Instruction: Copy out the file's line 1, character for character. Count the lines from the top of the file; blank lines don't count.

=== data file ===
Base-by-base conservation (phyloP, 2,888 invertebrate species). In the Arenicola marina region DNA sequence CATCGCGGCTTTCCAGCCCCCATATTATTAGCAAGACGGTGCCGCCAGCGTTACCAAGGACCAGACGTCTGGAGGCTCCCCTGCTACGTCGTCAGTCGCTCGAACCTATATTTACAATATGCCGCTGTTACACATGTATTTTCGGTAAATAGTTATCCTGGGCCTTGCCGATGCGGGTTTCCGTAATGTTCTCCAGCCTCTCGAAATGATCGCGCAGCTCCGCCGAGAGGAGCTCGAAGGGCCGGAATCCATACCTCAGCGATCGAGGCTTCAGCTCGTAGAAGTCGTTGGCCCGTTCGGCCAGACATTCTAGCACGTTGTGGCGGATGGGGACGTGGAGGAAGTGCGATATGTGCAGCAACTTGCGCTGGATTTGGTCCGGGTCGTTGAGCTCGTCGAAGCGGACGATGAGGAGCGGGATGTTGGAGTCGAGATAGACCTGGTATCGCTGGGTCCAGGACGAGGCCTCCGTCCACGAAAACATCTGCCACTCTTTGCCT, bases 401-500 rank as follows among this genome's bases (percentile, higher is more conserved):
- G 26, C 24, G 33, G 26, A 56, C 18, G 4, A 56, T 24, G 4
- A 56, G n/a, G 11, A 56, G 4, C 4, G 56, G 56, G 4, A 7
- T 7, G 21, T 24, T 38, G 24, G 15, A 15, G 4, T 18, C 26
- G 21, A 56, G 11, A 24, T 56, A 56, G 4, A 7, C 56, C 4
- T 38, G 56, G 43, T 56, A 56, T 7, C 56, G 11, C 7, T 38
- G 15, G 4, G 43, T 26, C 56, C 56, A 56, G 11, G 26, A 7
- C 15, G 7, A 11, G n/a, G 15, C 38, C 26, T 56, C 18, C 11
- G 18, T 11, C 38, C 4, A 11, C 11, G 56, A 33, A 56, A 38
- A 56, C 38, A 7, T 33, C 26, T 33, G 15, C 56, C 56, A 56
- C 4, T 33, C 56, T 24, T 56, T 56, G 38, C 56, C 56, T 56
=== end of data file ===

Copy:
Base-by-base conservation (phyloP, 2,888 invertebrate species). In the Arenicola marina region DNA sequence CATCGCGGCTTTCCAGCCCCCATATTATTAGCAAGACGGTGCCGCCAGCGTTACCAAGGACCAGACGTCTGGAGGCTCCCCTGCTACGTCGTCAGTCGCTCGAACCTATATTTACAATATGCCGCTGTTACACATGTATTTTCGGTAAATAGTTATCCTGGGCCTTGCCGATGCGGGTTTCCGTAATGTTCTCCAGCCTCTCGAAATGATCGCGCAGCTCCGCCGAGAGGAGCTCGAAGGGCCGGAATCCATACCTCAGCGATCGAGGCTTCAGCTCGTAGAAGTCGTTGGCCCGTTCGGCCAGACATTCTAGCACGTTGTGGCGGATGGGGACGTGGAGGAAGTGCGATATGTGCAGCAACTTGCGCTGGATTTGGTCCGGGTCGTTGAGCTCGTCGAAGCGGACGATGAGGAGCGGGATGTTGGAGTCGAGATAGACCTGGTATCGCTGGGTCCAGGACGAGGCCTCCGTCCACGAAAACATCTGCCACTCTTTGCCT, bases 401-500 rank as follows among this genome's bases (percentile, higher is more conserved):